The Harvey Girls will be the topic of a Sunday afternoon at the Harvey County Historical Society.

At 2 p.m. Nov. 19 the museum will host a Kansas Humanities Council presentation about The Harvey Girls — just blocks from the location of a former Harvey House Resturant that was operated at the Newton Train Station. The Historical Society is located at 203 N. Main.

Opened in 1882, the Harvey House in Newton served meals around the clock for nearly 75 years. The Newton location closed May 5, 1957.

The Harvey House chain of restaurants got its start in Topeka, Kansas, when Fred Harvey opened a café geared to those traveling on the Atchison, Topeka, & Santa Fe Railroad line. Harvey, who ended up owning 20 hotels, 30 restaurants and 50 newsstands across the country, is considered to be the father of hospitality management.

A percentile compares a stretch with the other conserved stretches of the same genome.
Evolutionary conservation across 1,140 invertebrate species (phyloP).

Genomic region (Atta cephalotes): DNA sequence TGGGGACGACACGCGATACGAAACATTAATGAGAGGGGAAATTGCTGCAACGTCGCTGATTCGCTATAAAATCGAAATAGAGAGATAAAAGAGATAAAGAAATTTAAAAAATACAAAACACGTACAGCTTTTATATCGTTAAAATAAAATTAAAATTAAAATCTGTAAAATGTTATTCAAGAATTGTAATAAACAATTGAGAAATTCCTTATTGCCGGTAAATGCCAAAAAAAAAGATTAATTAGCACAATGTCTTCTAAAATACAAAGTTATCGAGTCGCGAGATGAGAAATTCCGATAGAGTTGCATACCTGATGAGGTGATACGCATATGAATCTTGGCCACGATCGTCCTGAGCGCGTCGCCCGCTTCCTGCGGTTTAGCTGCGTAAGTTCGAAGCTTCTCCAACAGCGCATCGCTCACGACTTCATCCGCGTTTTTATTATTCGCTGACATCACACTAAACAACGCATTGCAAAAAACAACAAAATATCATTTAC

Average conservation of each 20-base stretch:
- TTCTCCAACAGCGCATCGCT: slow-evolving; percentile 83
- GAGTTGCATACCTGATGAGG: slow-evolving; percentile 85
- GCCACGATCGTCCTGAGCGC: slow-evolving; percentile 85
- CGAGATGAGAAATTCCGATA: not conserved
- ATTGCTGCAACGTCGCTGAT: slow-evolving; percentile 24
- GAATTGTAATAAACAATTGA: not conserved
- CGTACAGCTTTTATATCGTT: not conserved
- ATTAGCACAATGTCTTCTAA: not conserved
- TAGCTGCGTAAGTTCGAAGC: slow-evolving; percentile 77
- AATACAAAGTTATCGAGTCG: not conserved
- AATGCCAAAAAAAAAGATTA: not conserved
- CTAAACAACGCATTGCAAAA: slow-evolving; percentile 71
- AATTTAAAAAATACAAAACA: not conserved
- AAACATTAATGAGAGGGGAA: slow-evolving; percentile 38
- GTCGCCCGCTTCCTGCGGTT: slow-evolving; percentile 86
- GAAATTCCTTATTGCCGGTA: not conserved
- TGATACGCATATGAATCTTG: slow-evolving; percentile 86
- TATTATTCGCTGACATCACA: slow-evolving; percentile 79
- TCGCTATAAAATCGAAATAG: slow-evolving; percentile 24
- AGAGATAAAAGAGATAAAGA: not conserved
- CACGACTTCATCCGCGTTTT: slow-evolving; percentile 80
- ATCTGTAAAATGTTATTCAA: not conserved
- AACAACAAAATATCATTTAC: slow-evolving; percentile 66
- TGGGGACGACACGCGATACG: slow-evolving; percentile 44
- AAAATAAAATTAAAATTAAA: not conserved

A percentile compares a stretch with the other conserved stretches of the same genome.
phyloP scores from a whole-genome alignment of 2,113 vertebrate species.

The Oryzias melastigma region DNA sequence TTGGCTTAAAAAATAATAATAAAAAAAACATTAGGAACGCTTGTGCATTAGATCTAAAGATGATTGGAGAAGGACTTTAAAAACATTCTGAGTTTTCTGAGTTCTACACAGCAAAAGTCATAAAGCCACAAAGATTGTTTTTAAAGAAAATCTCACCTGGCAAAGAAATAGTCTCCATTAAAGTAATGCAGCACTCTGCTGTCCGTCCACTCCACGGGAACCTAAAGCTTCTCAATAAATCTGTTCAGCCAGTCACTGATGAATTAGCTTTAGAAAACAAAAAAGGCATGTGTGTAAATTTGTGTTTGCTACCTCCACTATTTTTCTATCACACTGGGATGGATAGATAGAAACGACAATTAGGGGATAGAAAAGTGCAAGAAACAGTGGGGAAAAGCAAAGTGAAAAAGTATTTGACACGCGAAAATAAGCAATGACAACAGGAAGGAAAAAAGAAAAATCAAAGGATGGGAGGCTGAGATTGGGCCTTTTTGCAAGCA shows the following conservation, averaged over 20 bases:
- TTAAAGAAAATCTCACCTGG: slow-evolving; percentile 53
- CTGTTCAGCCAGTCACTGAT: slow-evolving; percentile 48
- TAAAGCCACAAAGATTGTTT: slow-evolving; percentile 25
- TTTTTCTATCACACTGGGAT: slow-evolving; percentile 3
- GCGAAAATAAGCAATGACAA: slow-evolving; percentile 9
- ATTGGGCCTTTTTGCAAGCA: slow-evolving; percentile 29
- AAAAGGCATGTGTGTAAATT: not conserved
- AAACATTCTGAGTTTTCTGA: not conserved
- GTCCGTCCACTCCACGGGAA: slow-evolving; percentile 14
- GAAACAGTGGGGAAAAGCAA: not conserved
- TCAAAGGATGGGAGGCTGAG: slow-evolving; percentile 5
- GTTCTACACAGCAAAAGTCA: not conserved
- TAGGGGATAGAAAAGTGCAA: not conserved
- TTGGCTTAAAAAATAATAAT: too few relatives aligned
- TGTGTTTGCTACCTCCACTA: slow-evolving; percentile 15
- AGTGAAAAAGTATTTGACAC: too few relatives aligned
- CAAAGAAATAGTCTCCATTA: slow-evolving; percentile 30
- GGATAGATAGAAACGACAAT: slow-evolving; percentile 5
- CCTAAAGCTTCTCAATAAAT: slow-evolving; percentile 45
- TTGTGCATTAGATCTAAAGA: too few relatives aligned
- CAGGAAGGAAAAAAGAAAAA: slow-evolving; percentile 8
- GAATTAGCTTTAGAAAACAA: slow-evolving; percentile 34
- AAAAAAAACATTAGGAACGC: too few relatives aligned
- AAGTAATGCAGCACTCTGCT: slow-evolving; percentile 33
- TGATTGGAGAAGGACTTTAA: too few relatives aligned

Preferring the term “Harvey Girls” to waitresses, he recruited single women to work at the Harvey Houses that gradually sprang up all the way to California and Texas. Between the 1880s and the 1950s more than 100,000 women, many of them Kansans, proudly wore the black and white uniform of the internationally known Harvey Company.

The Harvey Girls were taken by train to a city to learn their duties, then signed a contract for a six-month or year-long assignment at a Harvey House. They were paid $17.50 per month and were provided a uniform, along with room and board. Harvey Girls lived in a dorm-style residence adjoining the restaurant, and were watched over by a house mother.

The presentation will explore the adventures of these pioneering young women.

Program presented by Michaeline Chance-Reay courtesy of the Kansas Humanities Council. The program is free.

For more information, contact museum curator Kristine Schmucker at info@hchm.org or (316) 283-2221.